A Spokane company that for the past two years has gathered up and sold discarded personal computers to Asian processors now says it will dismantle the machines and sell the recyclable waste overseas.
Inland ReTech, which launched in 2003, has moved to a larger office at 309 N. Sycamore in Spokane Valley to handle the extra work, said company President Dennis Ford.
Ford said he shifted the business to dismantling and shipping parts because he foresaw regulations by state officials requiring him to do that within the next two years.
“People want to know the (equipment) is being safely disposed of. That’s important to us, too,” he said.
At present, Washington requires only that businesses and schools not dump old PCs into landfills. State officials can urge, but can’t require, businesses like Inland ReTech to send electronic parts only to companies that manage the materials in a safe manner.
Since January, Inland ReTech has been a two-person operation. With the added task of breaking down the components, Ford said the firm will have four full-time employees and two part-time workers.
Ford said Inland ReTech also will charge more to dispose of discarded computers or used TVs.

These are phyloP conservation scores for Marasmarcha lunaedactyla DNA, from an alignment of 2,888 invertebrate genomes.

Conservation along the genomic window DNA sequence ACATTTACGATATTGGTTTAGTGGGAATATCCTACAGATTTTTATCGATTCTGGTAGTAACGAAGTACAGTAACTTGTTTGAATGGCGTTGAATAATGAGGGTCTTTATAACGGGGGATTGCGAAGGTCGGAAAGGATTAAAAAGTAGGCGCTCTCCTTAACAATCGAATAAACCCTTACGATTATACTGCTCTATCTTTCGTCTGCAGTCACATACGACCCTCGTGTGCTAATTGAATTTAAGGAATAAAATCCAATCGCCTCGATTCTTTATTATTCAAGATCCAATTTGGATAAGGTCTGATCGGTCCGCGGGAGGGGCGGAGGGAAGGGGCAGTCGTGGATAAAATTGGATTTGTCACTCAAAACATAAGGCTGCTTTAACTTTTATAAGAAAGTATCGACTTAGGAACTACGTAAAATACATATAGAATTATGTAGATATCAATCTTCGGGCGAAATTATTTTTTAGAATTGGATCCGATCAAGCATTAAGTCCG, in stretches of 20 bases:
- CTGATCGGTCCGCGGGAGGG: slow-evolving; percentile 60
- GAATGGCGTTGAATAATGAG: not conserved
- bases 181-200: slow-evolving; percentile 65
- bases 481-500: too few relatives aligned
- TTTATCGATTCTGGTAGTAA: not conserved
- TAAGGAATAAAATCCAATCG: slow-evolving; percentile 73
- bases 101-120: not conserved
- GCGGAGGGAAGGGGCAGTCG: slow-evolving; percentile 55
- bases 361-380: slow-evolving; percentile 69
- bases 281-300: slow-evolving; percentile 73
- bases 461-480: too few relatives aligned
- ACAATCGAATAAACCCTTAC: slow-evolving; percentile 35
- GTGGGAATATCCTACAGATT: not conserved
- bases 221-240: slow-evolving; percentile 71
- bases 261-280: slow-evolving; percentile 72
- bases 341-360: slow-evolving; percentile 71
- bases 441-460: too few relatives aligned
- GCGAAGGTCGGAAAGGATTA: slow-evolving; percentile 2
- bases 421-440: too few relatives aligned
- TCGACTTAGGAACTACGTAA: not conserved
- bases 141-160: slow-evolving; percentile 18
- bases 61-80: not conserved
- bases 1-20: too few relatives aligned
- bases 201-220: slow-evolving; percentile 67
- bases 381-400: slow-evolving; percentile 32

Inland ReTech has basically picked up computers and monitors at no cost; for pieces older than 1996, it charged $2 for each monitor, computer box or printer.
Starting in July, residents discarding equipment will pay $5 per monitor or $2.50 per computer case. Businesses and schools pay slightly higher rates.
The company will send trucks for site pick-ups only for 20 or more units, Ford added.
The new rates go into effect July 1.
Ford expects Inland ReTech’s main customers will be school districts and businesses that need to find ways to discard their old computers, monitors and printers.
Ford said he’s been told by state Ecology Department officials he will be the only PC dismantler east of the Cascades. The largest Western Washington dismantler and recycler is Total Reclaim, based in Seattle.
Inland ReTech is not the only company here collecting used PCs. Several others accept electronic waste and then arrange to ship the products to companies that safely dispose of them. Some area companies take their e-waste to Total Reclaim.
In Spokane County, the Waste to Energy plant still burns discarded computers. Computer monitors and TV sets are separated and disposed of elsewhere, said Spokane solid waste officials.
Instead of wrapping the units and shipping them whole to Asian processors, Ford now plans to dismantle them into plastics, metals, glass and other parts. He has established a relationship with Hong Kong’s ecology department to ensure the parts are shipped only to processors that comply with environmentally safe standards, said Ford.
Generally, the components worth anything will be sent to China. “China is the No. 1 buyer for those products right now,” added Ford.
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